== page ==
Every living thing is colonized by microbes: the microbiome. If we consider a host’s microbiome as an organism in its own right, the relationship between the microbiome and its host is largely symbiotic, both members conferring benefits to each other through a dynamic balance. However, if the microbiome or host becomes perturbed in some manner, this can lead to dysbiosis and pathology: an imbalance. During periods of dysbiosis, which result in the development of disease, plants are able to recruit microbes as a mechanism of defense. These microbes often inhibit disease through the production of antibiotic metabolites or growth promotion, or through direct parasitism on the pathogen.
Microbiomes are highly specific to the colonized host, and can be affected considerably by situational pressures. However, many biopesticides that are currently available on the market are generic strains of microbes demonstrating general antifungal properties. Such treatments are broadly marketed as suitable for use on a variety of crops and plants, but, they are often ineffective. Generally speaking, this inadequacy in treatment efficiency can be linked to a lack of targeted specificity in active ingredients: for example, a bacterium which acts as an anti-fungal on tomato plants may not be able to do something similar in the environment presented by alfalfa. In many large-scale agricultural environments, pests can also become resistant to generic chemical and biological treatments, leading to the development of strains of pests that are incredibly difficult to treat consistently and successfully.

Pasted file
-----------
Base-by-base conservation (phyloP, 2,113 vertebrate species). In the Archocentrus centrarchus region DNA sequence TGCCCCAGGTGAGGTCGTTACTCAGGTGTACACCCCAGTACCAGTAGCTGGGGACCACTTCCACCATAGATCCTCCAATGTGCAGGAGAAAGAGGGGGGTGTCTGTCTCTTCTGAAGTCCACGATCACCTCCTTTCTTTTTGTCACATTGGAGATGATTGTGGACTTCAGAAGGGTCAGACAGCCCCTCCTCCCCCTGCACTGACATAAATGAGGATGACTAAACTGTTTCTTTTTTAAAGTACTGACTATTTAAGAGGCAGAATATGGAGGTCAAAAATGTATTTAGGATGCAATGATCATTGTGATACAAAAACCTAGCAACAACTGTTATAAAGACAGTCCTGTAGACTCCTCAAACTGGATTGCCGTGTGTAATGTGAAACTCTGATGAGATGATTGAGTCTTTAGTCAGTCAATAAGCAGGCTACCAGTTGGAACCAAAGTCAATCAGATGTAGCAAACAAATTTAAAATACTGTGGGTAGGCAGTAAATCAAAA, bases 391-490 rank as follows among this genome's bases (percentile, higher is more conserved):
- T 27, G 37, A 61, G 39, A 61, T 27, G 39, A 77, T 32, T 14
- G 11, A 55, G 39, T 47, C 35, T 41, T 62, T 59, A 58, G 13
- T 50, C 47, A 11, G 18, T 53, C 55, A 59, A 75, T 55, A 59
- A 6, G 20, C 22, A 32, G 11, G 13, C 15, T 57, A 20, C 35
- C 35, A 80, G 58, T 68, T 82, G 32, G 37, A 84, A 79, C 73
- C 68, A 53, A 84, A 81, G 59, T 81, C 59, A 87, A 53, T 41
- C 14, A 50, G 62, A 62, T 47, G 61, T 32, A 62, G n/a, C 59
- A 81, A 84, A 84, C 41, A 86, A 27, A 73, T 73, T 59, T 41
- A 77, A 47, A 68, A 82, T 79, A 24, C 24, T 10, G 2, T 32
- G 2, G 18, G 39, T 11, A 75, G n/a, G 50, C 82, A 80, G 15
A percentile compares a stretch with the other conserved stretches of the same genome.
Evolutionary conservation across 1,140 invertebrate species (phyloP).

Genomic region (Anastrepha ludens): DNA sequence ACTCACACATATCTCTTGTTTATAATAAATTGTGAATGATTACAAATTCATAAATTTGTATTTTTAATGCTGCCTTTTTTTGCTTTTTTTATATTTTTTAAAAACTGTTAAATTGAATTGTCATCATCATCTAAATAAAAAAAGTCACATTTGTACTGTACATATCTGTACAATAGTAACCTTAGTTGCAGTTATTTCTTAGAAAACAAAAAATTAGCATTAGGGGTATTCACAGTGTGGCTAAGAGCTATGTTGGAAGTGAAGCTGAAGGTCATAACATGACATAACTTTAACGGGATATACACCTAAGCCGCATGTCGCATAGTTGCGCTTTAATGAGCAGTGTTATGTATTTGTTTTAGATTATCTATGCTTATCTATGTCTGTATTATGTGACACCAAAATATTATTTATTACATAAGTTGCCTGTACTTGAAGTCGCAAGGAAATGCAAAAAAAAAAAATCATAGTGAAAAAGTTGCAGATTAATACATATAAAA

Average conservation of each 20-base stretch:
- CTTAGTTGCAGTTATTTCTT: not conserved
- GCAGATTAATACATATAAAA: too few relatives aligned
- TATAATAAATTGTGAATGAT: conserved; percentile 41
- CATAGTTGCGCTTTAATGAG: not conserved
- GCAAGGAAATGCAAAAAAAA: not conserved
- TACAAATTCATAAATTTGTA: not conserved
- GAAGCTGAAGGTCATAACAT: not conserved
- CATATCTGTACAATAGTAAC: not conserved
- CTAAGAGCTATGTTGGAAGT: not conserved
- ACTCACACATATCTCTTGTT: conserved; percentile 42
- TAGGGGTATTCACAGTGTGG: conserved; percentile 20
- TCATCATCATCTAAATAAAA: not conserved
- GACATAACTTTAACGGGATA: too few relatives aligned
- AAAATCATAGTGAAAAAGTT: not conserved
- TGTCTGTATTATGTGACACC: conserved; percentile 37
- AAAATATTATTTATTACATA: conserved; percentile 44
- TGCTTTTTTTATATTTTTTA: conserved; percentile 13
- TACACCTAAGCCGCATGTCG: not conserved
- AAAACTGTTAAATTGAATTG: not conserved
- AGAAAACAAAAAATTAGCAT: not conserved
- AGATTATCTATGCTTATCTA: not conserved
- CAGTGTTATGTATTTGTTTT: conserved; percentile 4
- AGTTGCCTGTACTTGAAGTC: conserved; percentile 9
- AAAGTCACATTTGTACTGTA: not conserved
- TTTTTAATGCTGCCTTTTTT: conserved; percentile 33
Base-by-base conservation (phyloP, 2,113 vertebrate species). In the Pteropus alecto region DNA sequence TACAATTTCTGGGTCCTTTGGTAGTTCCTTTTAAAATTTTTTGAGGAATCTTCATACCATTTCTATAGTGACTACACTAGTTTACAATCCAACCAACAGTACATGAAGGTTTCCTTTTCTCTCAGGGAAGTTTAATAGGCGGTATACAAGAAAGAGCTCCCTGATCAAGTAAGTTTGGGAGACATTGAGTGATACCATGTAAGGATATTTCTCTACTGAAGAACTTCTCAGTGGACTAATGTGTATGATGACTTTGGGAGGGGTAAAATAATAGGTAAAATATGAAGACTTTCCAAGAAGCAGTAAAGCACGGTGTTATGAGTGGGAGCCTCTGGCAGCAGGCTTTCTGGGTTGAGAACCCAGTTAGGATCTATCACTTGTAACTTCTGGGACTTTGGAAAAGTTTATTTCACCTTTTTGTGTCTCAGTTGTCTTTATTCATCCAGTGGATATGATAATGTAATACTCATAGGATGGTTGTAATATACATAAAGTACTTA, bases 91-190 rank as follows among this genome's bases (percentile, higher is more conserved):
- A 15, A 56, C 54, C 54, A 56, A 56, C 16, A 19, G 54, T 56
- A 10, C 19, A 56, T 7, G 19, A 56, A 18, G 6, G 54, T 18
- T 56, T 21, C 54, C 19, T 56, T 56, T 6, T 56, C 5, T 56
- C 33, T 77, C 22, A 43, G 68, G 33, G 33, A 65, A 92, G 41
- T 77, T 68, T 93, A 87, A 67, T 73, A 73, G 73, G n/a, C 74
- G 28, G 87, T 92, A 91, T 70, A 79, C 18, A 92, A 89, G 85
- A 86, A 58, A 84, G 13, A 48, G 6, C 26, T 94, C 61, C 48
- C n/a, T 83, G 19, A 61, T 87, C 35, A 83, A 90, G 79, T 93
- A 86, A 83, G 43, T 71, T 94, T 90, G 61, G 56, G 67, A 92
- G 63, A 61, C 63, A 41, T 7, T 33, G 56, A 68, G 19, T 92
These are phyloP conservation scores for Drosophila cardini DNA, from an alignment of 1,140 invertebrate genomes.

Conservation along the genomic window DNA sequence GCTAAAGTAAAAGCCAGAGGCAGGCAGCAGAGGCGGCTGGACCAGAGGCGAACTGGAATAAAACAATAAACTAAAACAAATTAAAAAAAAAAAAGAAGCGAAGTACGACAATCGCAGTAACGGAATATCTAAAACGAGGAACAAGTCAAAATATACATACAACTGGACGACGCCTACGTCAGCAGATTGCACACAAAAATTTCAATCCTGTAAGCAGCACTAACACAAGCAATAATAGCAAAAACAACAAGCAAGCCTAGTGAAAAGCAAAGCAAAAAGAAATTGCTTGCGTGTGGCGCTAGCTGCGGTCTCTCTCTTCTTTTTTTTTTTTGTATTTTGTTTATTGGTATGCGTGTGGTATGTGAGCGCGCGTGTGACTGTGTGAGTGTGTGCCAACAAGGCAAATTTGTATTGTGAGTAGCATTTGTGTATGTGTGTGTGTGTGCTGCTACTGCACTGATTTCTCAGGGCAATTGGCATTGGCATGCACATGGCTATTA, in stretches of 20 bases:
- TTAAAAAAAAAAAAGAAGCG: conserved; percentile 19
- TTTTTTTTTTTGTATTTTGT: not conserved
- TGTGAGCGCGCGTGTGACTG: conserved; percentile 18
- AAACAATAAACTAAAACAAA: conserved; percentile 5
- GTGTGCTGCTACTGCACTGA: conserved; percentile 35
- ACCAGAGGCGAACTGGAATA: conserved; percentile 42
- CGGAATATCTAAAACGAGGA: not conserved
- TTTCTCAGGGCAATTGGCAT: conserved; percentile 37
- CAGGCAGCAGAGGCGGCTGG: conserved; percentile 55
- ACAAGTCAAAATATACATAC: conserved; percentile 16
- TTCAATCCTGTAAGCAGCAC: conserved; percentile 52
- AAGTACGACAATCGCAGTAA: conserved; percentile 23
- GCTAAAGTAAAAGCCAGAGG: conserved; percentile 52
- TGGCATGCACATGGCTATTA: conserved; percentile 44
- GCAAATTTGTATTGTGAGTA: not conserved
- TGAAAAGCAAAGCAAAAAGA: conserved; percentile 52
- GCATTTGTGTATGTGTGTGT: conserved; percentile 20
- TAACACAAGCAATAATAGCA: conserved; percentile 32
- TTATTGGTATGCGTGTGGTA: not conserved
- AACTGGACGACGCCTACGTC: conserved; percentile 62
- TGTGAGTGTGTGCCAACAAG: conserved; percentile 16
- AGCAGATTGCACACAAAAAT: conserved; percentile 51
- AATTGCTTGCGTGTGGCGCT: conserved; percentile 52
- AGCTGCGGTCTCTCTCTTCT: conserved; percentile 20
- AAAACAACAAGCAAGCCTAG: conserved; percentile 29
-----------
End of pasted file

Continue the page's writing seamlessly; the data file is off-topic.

We isolate beneficial microbes from cannabis biomes, specifically, and return them to the plants at therapeutic levels. This means that our therapies are highly targeted, using microbes that have evolved naturally with the plant biome. We add nothing – we only enhance the natural capacity of plants to protect themselves.